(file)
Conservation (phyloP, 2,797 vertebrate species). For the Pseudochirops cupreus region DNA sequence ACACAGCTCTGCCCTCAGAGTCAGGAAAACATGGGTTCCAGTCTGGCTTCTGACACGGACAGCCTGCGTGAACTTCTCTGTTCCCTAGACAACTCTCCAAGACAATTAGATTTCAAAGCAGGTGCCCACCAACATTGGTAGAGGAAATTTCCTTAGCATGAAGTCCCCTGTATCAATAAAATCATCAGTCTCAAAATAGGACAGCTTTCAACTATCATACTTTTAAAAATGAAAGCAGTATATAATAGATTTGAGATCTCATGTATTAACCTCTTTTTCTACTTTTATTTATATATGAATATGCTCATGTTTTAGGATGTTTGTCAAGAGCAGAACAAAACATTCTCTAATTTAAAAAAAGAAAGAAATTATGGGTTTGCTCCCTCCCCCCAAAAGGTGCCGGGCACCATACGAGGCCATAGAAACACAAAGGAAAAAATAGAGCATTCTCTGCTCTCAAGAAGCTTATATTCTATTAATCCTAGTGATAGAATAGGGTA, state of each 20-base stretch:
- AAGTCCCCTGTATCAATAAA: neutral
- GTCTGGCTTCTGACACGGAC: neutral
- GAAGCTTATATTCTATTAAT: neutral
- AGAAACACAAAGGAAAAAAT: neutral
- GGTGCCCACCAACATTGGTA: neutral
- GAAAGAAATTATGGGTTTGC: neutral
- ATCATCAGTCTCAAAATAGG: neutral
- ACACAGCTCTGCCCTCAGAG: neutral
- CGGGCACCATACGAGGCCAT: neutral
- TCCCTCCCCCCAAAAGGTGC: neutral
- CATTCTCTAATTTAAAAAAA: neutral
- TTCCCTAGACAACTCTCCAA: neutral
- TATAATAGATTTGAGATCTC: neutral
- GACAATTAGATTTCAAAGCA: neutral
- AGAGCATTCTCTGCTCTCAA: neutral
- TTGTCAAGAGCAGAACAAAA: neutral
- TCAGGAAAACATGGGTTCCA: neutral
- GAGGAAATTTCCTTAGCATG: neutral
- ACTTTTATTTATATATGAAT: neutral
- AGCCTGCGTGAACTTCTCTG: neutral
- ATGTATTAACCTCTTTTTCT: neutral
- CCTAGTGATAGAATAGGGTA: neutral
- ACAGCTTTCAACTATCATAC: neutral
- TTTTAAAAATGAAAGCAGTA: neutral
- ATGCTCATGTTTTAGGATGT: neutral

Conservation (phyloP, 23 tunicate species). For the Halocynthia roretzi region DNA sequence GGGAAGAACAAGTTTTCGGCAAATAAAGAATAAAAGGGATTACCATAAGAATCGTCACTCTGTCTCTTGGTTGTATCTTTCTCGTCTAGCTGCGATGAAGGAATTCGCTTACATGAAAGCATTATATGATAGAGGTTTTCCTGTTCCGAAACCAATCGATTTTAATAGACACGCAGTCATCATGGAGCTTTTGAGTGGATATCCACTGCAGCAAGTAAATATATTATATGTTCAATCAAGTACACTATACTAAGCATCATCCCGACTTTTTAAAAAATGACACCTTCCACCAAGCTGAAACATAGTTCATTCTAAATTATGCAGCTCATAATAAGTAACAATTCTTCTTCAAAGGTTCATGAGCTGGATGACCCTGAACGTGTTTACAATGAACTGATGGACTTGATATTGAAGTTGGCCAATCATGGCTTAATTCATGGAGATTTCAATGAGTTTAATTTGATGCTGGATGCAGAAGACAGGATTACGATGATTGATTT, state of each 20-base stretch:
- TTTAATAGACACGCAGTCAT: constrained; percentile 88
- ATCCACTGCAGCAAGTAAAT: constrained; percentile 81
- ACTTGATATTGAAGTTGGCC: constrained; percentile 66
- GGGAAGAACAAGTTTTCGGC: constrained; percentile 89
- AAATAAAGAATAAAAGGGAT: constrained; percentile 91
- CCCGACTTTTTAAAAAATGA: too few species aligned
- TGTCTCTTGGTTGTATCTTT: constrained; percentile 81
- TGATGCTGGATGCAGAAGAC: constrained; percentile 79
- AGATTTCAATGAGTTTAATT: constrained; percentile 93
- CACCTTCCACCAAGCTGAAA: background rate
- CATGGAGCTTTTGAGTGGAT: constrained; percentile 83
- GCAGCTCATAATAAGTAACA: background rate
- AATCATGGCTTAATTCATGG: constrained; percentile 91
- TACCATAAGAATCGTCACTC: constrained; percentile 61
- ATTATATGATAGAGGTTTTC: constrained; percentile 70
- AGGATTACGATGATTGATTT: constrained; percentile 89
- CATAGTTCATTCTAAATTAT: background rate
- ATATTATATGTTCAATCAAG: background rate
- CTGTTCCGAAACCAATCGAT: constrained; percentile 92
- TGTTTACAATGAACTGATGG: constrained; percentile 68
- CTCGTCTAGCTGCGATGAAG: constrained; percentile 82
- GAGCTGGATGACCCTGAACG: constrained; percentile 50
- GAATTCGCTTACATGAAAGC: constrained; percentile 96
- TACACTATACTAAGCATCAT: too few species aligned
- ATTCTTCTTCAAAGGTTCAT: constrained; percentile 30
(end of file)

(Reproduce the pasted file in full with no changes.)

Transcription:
Conservation (phyloP, 2,797 vertebrate species). For the Pseudochirops cupreus region DNA sequence ACACAGCTCTGCCCTCAGAGTCAGGAAAACATGGGTTCCAGTCTGGCTTCTGACACGGACAGCCTGCGTGAACTTCTCTGTTCCCTAGACAACTCTCCAAGACAATTAGATTTCAAAGCAGGTGCCCACCAACATTGGTAGAGGAAATTTCCTTAGCATGAAGTCCCCTGTATCAATAAAATCATCAGTCTCAAAATAGGACAGCTTTCAACTATCATACTTTTAAAAATGAAAGCAGTATATAATAGATTTGAGATCTCATGTATTAACCTCTTTTTCTACTTTTATTTATATATGAATATGCTCATGTTTTAGGATGTTTGTCAAGAGCAGAACAAAACATTCTCTAATTTAAAAAAAGAAAGAAATTATGGGTTTGCTCCCTCCCCCCAAAAGGTGCCGGGCACCATACGAGGCCATAGAAACACAAAGGAAAAAATAGAGCATTCTCTGCTCTCAAGAAGCTTATATTCTATTAATCCTAGTGATAGAATAGGGTA, state of each 20-base stretch:
- AAGTCCCCTGTATCAATAAA: neutral
- GTCTGGCTTCTGACACGGAC: neutral
- GAAGCTTATATTCTATTAAT: neutral
- AGAAACACAAAGGAAAAAAT: neutral
- GGTGCCCACCAACATTGGTA: neutral
- GAAAGAAATTATGGGTTTGC: neutral
- ATCATCAGTCTCAAAATAGG: neutral
- ACACAGCTCTGCCCTCAGAG: neutral
- CGGGCACCATACGAGGCCAT: neutral
- TCCCTCCCCCCAAAAGGTGC: neutral
- CATTCTCTAATTTAAAAAAA: neutral
- TTCCCTAGACAACTCTCCAA: neutral
- TATAATAGATTTGAGATCTC: neutral
- GACAATTAGATTTCAAAGCA: neutral
- AGAGCATTCTCTGCTCTCAA: neutral
- TTGTCAAGAGCAGAACAAAA: neutral
- TCAGGAAAACATGGGTTCCA: neutral
- GAGGAAATTTCCTTAGCATG: neutral
- ACTTTTATTTATATATGAAT: neutral
- AGCCTGCGTGAACTTCTCTG: neutral
- ATGTATTAACCTCTTTTTCT: neutral
- CCTAGTGATAGAATAGGGTA: neutral
- ACAGCTTTCAACTATCATAC: neutral
- TTTTAAAAATGAAAGCAGTA: neutral
- ATGCTCATGTTTTAGGATGT: neutral

Conservation (phyloP, 23 tunicate species). For the Halocynthia roretzi region DNA sequence GGGAAGAACAAGTTTTCGGCAAATAAAGAATAAAAGGGATTACCATAAGAATCGTCACTCTGTCTCTTGGTTGTATCTTTCTCGTCTAGCTGCGATGAAGGAATTCGCTTACATGAAAGCATTATATGATAGAGGTTTTCCTGTTCCGAAACCAATCGATTTTAATAGACACGCAGTCATCATGGAGCTTTTGAGTGGATATCCACTGCAGCAAGTAAATATATTATATGTTCAATCAAGTACACTATACTAAGCATCATCCCGACTTTTTAAAAAATGACACCTTCCACCAAGCTGAAACATAGTTCATTCTAAATTATGCAGCTCATAATAAGTAACAATTCTTCTTCAAAGGTTCATGAGCTGGATGACCCTGAACGTGTTTACAATGAACTGATGGACTTGATATTGAAGTTGGCCAATCATGGCTTAATTCATGGAGATTTCAATGAGTTTAATTTGATGCTGGATGCAGAAGACAGGATTACGATGATTGATTT, state of each 20-base stretch:
- TTTAATAGACACGCAGTCAT: constrained; percentile 88
- ATCCACTGCAGCAAGTAAAT: constrained; percentile 81
- ACTTGATATTGAAGTTGGCC: constrained; percentile 66
- GGGAAGAACAAGTTTTCGGC: constrained; percentile 89
- AAATAAAGAATAAAAGGGAT: constrained; percentile 91
- CCCGACTTTTTAAAAAATGA: too few species aligned
- TGTCTCTTGGTTGTATCTTT: constrained; percentile 81
- TGATGCTGGATGCAGAAGAC: constrained; percentile 79
- AGATTTCAATGAGTTTAATT: constrained; percentile 93
- CACCTTCCACCAAGCTGAAA: background rate
- CATGGAGCTTTTGAGTGGAT: constrained; percentile 83
- GCAGCTCATAATAAGTAACA: background rate
- AATCATGGCTTAATTCATGG: constrained; percentile 91
- TACCATAAGAATCGTCACTC: constrained; percentile 61
- ATTATATGATAGAGGTTTTC: constrained; percentile 70
- AGGATTACGATGATTGATTT: constrained; percentile 89
- CATAGTTCATTCTAAATTAT: background rate
- ATATTATATGTTCAATCAAG: background rate
- CTGTTCCGAAACCAATCGAT: constrained; percentile 92
- TGTTTACAATGAACTGATGG: constrained; percentile 68
- CTCGTCTAGCTGCGATGAAG: constrained; percentile 82
- GAGCTGGATGACCCTGAACG: constrained; percentile 50
- GAATTCGCTTACATGAAAGC: constrained; percentile 96
- TACACTATACTAAGCATCAT: too few species aligned
- ATTCTTCTTCAAAGGTTCAT: constrained; percentile 30